Since version 0.20.x, HBase has been using ZooKeeper as its distributed coordination service. This includes tracking of region servers, where the root region is hosted, and more. Version 0.90.x introduced a new master implementation which has an even tighter integration with ZooKeeper. It enables HBase to remove critical heartbeat messages that needed to be sent between the master and the region servers. These are now moved into ZooKeeper, which informs either party of changes whenever they occur, as opposed to the fixed intervals that were used before.
ZooKeeper also has the following characteristics:
ZooKeeper is simple
ZooKeeper is, at its core, a stripped-down filesystem that exposes a few simple operations, and some extra abstractions such as ordering and notifications.
ZooKeeper is expressive
The ZooKeeper primitives are a rich set of building blocks that can be used to build a large class of coordination data structures and protocols. Examples include: distributed queues, distributed locks, and leader election among a group of peers.
ZooKeeper is highly available
ZooKeeper runs on a collection of machines and is designed to be highly available, so applications can depend on it. ZooKeeper can help you avoid introducing single points of failure into your system, so you can build a reliable application.
ZooKeeper facilitates loosely coupled interactions
ZooKeeper interactions support participants that do not need to know about one another. For example, ZooKeeper can be used as a rendezvous mechanism so that processes that otherwise don’t know of each other’s existence (or network details) can discover and interact with each other. Coordinating parties may not even be contemporaneous, since one process may leave a message in ZooKeeper that is read by another after the first has shut down.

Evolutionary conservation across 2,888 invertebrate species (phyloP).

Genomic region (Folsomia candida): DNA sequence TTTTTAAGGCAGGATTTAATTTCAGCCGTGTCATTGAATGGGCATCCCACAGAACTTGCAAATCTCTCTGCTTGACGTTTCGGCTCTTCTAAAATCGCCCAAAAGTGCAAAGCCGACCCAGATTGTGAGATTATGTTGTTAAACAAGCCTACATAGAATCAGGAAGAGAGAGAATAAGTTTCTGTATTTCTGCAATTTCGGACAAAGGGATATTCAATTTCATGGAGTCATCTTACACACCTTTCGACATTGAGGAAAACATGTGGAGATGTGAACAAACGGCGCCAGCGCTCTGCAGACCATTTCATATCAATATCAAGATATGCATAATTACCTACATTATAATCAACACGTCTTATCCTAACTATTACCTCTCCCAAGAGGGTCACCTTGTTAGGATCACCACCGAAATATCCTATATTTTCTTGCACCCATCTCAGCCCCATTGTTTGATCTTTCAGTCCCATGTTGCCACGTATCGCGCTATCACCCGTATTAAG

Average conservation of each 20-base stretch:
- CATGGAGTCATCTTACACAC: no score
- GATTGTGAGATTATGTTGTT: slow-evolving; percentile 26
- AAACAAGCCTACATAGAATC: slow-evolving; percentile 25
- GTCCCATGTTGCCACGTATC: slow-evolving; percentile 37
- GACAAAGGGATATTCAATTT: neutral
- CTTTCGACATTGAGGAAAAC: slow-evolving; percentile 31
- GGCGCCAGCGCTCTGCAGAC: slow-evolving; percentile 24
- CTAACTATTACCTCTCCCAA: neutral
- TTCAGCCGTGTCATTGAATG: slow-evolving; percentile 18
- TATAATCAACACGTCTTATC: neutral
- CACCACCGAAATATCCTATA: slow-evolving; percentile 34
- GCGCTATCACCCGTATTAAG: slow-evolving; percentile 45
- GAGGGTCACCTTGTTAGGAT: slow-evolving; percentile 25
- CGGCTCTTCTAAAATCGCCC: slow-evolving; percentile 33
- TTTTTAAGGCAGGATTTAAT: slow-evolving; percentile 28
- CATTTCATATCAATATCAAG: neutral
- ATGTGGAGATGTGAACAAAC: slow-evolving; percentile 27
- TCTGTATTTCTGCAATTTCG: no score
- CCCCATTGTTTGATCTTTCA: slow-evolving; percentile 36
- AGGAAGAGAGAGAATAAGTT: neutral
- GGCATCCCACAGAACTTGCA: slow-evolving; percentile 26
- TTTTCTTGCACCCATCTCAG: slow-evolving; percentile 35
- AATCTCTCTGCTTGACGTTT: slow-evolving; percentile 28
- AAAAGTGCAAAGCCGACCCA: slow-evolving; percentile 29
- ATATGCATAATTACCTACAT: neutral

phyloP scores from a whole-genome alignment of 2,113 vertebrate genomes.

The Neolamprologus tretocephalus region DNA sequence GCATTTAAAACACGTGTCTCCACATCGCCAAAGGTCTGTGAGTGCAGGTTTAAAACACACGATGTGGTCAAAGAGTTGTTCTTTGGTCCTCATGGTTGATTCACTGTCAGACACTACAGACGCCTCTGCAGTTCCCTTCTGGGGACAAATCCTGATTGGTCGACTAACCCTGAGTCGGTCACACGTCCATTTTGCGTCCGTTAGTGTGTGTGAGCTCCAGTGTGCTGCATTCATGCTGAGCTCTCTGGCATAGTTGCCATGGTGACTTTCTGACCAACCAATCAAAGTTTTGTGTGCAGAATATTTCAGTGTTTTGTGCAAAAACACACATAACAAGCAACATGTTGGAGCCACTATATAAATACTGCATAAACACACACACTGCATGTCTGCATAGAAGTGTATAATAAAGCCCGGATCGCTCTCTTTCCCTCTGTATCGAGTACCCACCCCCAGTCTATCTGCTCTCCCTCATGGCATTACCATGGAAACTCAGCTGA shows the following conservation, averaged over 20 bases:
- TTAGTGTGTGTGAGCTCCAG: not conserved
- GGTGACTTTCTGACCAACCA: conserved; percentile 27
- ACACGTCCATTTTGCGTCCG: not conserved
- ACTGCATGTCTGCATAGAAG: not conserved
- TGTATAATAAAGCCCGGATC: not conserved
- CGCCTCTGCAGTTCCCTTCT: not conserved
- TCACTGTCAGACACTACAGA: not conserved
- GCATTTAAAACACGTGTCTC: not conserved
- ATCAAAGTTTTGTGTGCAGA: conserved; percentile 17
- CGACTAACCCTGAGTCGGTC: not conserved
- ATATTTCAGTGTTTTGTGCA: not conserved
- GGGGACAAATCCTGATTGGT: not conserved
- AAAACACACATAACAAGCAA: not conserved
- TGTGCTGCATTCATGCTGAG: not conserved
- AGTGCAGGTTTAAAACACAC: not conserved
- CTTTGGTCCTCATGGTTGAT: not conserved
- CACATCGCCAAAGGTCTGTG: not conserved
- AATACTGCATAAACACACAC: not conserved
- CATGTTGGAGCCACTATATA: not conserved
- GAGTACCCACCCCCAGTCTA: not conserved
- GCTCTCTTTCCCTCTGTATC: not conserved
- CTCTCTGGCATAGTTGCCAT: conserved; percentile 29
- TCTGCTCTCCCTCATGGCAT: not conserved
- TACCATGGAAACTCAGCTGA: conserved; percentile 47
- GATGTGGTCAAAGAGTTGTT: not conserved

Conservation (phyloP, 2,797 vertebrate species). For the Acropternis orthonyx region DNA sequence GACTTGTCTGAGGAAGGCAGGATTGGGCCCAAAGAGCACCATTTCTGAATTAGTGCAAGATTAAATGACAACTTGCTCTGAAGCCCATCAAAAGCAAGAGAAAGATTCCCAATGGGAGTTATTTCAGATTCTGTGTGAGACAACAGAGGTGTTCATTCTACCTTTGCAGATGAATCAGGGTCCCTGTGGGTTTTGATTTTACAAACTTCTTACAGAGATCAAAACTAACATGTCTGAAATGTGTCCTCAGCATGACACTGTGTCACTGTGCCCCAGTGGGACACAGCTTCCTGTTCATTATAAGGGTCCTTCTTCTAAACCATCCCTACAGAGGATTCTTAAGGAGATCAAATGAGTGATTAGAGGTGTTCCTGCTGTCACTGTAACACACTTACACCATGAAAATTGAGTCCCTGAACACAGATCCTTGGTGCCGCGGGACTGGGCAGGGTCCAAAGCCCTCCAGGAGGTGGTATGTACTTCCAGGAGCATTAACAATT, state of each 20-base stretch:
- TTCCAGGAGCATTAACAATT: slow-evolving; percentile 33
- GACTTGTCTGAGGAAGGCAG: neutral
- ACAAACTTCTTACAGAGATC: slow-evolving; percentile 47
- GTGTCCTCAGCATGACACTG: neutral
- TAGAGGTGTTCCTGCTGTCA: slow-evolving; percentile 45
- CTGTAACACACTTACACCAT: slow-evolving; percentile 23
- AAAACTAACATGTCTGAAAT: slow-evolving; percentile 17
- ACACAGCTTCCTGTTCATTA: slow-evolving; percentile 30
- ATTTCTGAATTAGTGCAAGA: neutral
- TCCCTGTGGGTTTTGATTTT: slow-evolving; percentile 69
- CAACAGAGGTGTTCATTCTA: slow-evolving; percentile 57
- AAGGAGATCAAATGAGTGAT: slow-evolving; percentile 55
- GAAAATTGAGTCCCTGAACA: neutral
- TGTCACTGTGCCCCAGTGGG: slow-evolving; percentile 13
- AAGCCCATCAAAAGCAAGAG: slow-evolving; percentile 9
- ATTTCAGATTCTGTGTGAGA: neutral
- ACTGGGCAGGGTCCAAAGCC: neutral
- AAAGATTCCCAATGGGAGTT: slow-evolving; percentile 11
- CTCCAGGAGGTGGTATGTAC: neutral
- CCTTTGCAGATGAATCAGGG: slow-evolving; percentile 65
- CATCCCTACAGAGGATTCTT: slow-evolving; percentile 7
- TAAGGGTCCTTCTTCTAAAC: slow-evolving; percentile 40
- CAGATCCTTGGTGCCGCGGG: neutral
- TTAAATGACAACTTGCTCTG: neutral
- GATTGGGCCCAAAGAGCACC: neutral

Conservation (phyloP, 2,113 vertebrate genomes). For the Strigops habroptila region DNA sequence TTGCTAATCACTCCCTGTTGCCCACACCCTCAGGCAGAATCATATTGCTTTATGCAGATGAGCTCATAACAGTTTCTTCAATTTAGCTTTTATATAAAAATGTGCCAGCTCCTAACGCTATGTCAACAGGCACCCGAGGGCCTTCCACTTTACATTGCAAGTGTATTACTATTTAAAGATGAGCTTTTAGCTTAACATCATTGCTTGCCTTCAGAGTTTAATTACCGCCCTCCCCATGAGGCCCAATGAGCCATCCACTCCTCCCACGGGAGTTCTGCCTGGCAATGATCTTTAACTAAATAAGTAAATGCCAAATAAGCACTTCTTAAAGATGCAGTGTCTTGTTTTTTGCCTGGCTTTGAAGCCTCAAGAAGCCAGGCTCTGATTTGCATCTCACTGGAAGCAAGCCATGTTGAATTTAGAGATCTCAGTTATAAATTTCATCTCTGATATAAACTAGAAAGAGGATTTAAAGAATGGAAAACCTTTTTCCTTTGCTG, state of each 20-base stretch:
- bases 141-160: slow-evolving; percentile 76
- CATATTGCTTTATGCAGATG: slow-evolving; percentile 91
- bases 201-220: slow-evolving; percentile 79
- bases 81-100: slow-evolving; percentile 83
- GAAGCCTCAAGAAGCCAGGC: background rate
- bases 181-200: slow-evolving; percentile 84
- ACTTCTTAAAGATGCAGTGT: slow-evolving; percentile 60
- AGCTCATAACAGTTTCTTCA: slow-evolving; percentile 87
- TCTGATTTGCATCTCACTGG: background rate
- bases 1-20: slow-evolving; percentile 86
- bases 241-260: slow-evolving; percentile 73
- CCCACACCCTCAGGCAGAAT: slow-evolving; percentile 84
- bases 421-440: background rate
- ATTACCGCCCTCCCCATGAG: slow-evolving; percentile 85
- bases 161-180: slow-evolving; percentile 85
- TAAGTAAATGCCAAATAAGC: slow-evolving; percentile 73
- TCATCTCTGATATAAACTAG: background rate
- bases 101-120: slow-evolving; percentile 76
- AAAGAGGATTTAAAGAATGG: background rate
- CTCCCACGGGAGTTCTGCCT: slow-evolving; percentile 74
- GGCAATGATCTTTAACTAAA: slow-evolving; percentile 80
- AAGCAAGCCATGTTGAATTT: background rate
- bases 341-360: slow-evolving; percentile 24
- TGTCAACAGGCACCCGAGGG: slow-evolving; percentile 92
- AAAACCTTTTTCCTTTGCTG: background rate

ZooKeeper is a library
ZooKeeper provides an open source, shared repository of implementations and recipes of common coordination patterns. Individual programmers are spared the burden of writing common protocols themselves (which are often difficult to get right). Over time, the community can add to and improve the libraries, which is to everyone’s benefit.
ZooKeeper is highly performant, too. At Yahoo!, where it was created, the throughput for a ZooKeeper cluster has been benchmarked at over 10,000 operations per second for write-dominant workloads generated by hundreds of clients. For workloads where reads dominate, which is the norm, the throughput is several times higher.
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